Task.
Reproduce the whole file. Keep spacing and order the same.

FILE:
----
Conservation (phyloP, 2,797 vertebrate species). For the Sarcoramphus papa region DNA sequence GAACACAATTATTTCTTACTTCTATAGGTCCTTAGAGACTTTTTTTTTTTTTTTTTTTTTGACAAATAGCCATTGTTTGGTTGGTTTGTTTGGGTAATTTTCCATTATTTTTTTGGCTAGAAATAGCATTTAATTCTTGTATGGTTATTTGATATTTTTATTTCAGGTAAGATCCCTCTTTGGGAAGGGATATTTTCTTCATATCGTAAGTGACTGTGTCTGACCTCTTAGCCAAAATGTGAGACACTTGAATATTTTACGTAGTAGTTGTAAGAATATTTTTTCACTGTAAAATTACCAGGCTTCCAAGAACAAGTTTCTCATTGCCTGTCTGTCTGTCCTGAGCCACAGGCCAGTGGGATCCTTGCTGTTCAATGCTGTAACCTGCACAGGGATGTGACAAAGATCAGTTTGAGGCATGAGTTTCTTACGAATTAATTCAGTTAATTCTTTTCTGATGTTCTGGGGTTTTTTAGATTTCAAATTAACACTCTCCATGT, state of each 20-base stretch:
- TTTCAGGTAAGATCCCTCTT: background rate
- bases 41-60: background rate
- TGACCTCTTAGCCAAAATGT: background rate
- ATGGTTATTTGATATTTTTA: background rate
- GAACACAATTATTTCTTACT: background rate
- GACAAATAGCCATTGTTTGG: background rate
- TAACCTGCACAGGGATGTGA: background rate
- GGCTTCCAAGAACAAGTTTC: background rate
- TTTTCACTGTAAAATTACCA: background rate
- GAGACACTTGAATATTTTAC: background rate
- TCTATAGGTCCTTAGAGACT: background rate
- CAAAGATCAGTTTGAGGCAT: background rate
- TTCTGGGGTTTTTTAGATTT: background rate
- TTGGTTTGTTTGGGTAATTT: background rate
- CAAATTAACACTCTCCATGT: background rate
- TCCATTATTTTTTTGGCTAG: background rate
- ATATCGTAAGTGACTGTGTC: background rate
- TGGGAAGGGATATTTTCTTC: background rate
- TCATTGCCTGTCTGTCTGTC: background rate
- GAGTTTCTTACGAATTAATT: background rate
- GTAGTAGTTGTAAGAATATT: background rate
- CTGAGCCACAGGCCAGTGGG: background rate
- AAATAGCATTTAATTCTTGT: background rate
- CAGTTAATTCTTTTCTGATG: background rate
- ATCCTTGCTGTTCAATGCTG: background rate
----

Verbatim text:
Conservation (phyloP, 2,797 vertebrate species). For the Sarcoramphus papa region DNA sequence GAACACAATTATTTCTTACTTCTATAGGTCCTTAGAGACTTTTTTTTTTTTTTTTTTTTTGACAAATAGCCATTGTTTGGTTGGTTTGTTTGGGTAATTTTCCATTATTTTTTTGGCTAGAAATAGCATTTAATTCTTGTATGGTTATTTGATATTTTTATTTCAGGTAAGATCCCTCTTTGGGAAGGGATATTTTCTTCATATCGTAAGTGACTGTGTCTGACCTCTTAGCCAAAATGTGAGACACTTGAATATTTTACGTAGTAGTTGTAAGAATATTTTTTCACTGTAAAATTACCAGGCTTCCAAGAACAAGTTTCTCATTGCCTGTCTGTCTGTCCTGAGCCACAGGCCAGTGGGATCCTTGCTGTTCAATGCTGTAACCTGCACAGGGATGTGACAAAGATCAGTTTGAGGCATGAGTTTCTTACGAATTAATTCAGTTAATTCTTTTCTGATGTTCTGGGGTTTTTTAGATTTCAAATTAACACTCTCCATGT, state of each 20-base stretch:
- TTTCAGGTAAGATCCCTCTT: background rate
- bases 41-60: background rate
- TGACCTCTTAGCCAAAATGT: background rate
- ATGGTTATTTGATATTTTTA: background rate
- GAACACAATTATTTCTTACT: background rate
- GACAAATAGCCATTGTTTGG: background rate
- TAACCTGCACAGGGATGTGA: background rate
- GGCTTCCAAGAACAAGTTTC: background rate
- TTTTCACTGTAAAATTACCA: background rate
- GAGACACTTGAATATTTTAC: background rate
- TCTATAGGTCCTTAGAGACT: background rate
- CAAAGATCAGTTTGAGGCAT: background rate
- TTCTGGGGTTTTTTAGATTT: background rate
- TTGGTTTGTTTGGGTAATTT: background rate
- CAAATTAACACTCTCCATGT: background rate
- TCCATTATTTTTTTGGCTAG: background rate
- ATATCGTAAGTGACTGTGTC: background rate
- TGGGAAGGGATATTTTCTTC: background rate
- TCATTGCCTGTCTGTCTGTC: background rate
- GAGTTTCTTACGAATTAATT: background rate
- GTAGTAGTTGTAAGAATATT: background rate
- CTGAGCCACAGGCCAGTGGG: background rate
- AAATAGCATTTAATTCTTGT: background rate
- CAGTTAATTCTTTTCTGATG: background rate
- ATCCTTGCTGTTCAATGCTG: background rate